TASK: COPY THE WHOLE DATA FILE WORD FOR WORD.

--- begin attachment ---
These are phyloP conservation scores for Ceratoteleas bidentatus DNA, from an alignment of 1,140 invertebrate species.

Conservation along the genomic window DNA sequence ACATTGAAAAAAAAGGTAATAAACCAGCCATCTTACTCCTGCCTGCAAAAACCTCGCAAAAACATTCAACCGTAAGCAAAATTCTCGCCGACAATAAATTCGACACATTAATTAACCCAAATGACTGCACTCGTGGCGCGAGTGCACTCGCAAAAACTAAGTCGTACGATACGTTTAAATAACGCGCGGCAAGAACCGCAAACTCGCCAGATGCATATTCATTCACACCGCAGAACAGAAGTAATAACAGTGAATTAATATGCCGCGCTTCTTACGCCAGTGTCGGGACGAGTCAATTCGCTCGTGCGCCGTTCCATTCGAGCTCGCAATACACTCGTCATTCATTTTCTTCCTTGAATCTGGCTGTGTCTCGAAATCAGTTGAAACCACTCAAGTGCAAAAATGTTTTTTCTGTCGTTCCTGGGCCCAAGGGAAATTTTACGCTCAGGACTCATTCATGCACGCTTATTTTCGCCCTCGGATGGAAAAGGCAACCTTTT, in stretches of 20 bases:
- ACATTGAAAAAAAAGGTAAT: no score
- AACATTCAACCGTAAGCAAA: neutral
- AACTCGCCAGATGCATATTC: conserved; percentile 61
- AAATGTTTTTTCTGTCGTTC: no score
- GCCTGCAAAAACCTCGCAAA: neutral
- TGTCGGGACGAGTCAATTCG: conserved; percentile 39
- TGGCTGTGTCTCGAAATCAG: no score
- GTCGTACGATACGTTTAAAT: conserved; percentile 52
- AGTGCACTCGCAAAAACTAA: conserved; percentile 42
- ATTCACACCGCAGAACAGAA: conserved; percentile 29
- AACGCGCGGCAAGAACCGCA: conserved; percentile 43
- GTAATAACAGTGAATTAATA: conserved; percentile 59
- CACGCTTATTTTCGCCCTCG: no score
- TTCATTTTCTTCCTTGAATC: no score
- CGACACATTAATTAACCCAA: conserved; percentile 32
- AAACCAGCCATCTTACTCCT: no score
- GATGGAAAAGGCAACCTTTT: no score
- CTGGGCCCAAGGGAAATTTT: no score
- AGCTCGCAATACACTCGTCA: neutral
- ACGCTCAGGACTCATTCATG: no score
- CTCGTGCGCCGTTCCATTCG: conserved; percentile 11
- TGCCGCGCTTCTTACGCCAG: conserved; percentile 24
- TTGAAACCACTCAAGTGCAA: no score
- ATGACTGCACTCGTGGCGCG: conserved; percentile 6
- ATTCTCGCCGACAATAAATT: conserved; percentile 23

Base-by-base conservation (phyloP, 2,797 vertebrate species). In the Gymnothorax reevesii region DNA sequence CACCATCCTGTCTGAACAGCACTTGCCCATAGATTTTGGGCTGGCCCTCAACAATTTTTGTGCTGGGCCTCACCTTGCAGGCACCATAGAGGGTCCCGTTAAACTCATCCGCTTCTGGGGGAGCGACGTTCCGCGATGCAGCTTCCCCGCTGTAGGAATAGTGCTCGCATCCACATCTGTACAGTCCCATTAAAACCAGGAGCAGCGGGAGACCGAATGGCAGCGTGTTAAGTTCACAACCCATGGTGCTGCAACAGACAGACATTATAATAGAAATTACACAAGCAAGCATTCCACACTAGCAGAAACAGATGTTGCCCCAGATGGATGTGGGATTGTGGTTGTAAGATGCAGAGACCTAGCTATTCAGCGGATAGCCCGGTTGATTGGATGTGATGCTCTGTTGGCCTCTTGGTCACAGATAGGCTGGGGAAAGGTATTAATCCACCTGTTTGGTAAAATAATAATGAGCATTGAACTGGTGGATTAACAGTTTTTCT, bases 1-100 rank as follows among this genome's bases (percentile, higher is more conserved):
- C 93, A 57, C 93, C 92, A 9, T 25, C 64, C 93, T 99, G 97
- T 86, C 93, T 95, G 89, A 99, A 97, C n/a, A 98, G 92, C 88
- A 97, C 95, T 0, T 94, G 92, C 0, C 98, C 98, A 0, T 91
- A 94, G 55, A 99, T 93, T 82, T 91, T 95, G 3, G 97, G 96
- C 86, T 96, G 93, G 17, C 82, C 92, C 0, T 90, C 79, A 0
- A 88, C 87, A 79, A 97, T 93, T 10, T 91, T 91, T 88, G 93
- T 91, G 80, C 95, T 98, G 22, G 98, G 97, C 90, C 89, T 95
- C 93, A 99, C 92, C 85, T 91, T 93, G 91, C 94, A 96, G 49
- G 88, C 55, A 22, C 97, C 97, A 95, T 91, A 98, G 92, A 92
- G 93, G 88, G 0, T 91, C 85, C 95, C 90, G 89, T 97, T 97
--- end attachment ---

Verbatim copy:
These are phyloP conservation scores for Ceratoteleas bidentatus DNA, from an alignment of 1,140 invertebrate species.

Conservation along the genomic window DNA sequence ACATTGAAAAAAAAGGTAATAAACCAGCCATCTTACTCCTGCCTGCAAAAACCTCGCAAAAACATTCAACCGTAAGCAAAATTCTCGCCGACAATAAATTCGACACATTAATTAACCCAAATGACTGCACTCGTGGCGCGAGTGCACTCGCAAAAACTAAGTCGTACGATACGTTTAAATAACGCGCGGCAAGAACCGCAAACTCGCCAGATGCATATTCATTCACACCGCAGAACAGAAGTAATAACAGTGAATTAATATGCCGCGCTTCTTACGCCAGTGTCGGGACGAGTCAATTCGCTCGTGCGCCGTTCCATTCGAGCTCGCAATACACTCGTCATTCATTTTCTTCCTTGAATCTGGCTGTGTCTCGAAATCAGTTGAAACCACTCAAGTGCAAAAATGTTTTTTCTGTCGTTCCTGGGCCCAAGGGAAATTTTACGCTCAGGACTCATTCATGCACGCTTATTTTCGCCCTCGGATGGAAAAGGCAACCTTTT, in stretches of 20 bases:
- ACATTGAAAAAAAAGGTAAT: no score
- AACATTCAACCGTAAGCAAA: neutral
- AACTCGCCAGATGCATATTC: conserved; percentile 61
- AAATGTTTTTTCTGTCGTTC: no score
- GCCTGCAAAAACCTCGCAAA: neutral
- TGTCGGGACGAGTCAATTCG: conserved; percentile 39
- TGGCTGTGTCTCGAAATCAG: no score
- GTCGTACGATACGTTTAAAT: conserved; percentile 52
- AGTGCACTCGCAAAAACTAA: conserved; percentile 42
- ATTCACACCGCAGAACAGAA: conserved; percentile 29
- AACGCGCGGCAAGAACCGCA: conserved; percentile 43
- GTAATAACAGTGAATTAATA: conserved; percentile 59
- CACGCTTATTTTCGCCCTCG: no score
- TTCATTTTCTTCCTTGAATC: no score
- CGACACATTAATTAACCCAA: conserved; percentile 32
- AAACCAGCCATCTTACTCCT: no score
- GATGGAAAAGGCAACCTTTT: no score
- CTGGGCCCAAGGGAAATTTT: no score
- AGCTCGCAATACACTCGTCA: neutral
- ACGCTCAGGACTCATTCATG: no score
- CTCGTGCGCCGTTCCATTCG: conserved; percentile 11
- TGCCGCGCTTCTTACGCCAG: conserved; percentile 24
- TTGAAACCACTCAAGTGCAA: no score
- ATGACTGCACTCGTGGCGCG: conserved; percentile 6
- ATTCTCGCCGACAATAAATT: conserved; percentile 23

Base-by-base conservation (phyloP, 2,797 vertebrate species). In the Gymnothorax reevesii region DNA sequence CACCATCCTGTCTGAACAGCACTTGCCCATAGATTTTGGGCTGGCCCTCAACAATTTTTGTGCTGGGCCTCACCTTGCAGGCACCATAGAGGGTCCCGTTAAACTCATCCGCTTCTGGGGGAGCGACGTTCCGCGATGCAGCTTCCCCGCTGTAGGAATAGTGCTCGCATCCACATCTGTACAGTCCCATTAAAACCAGGAGCAGCGGGAGACCGAATGGCAGCGTGTTAAGTTCACAACCCATGGTGCTGCAACAGACAGACATTATAATAGAAATTACACAAGCAAGCATTCCACACTAGCAGAAACAGATGTTGCCCCAGATGGATGTGGGATTGTGGTTGTAAGATGCAGAGACCTAGCTATTCAGCGGATAGCCCGGTTGATTGGATGTGATGCTCTGTTGGCCTCTTGGTCACAGATAGGCTGGGGAAAGGTATTAATCCACCTGTTTGGTAAAATAATAATGAGCATTGAACTGGTGGATTAACAGTTTTTCT, bases 1-100 rank as follows among this genome's bases (percentile, higher is more conserved):
- C 93, A 57, C 93, C 92, A 9, T 25, C 64, C 93, T 99, G 97
- T 86, C 93, T 95, G 89, A 99, A 97, C n/a, A 98, G 92, C 88
- A 97, C 95, T 0, T 94, G 92, C 0, C 98, C 98, A 0, T 91
- A 94, G 55, A 99, T 93, T 82, T 91, T 95, G 3, G 97, G 96
- C 86, T 96, G 93, G 17, C 82, C 92, C 0, T 90, C 79, A 0
- A 88, C 87, A 79, A 97, T 93, T 10, T 91, T 91, T 88, G 93
- T 91, G 80, C 95, T 98, G 22, G 98, G 97, C 90, C 89, T 95
- C 93, A 99, C 92, C 85, T 91, T 93, G 91, C 94, A 96, G 49
- G 88, C 55, A 22, C 97, C 97, A 95, T 91, A 98, G 92, A 92
- G 93, G 88, G 0, T 91, C 85, C 95, C 90, G 89, T 97, T 97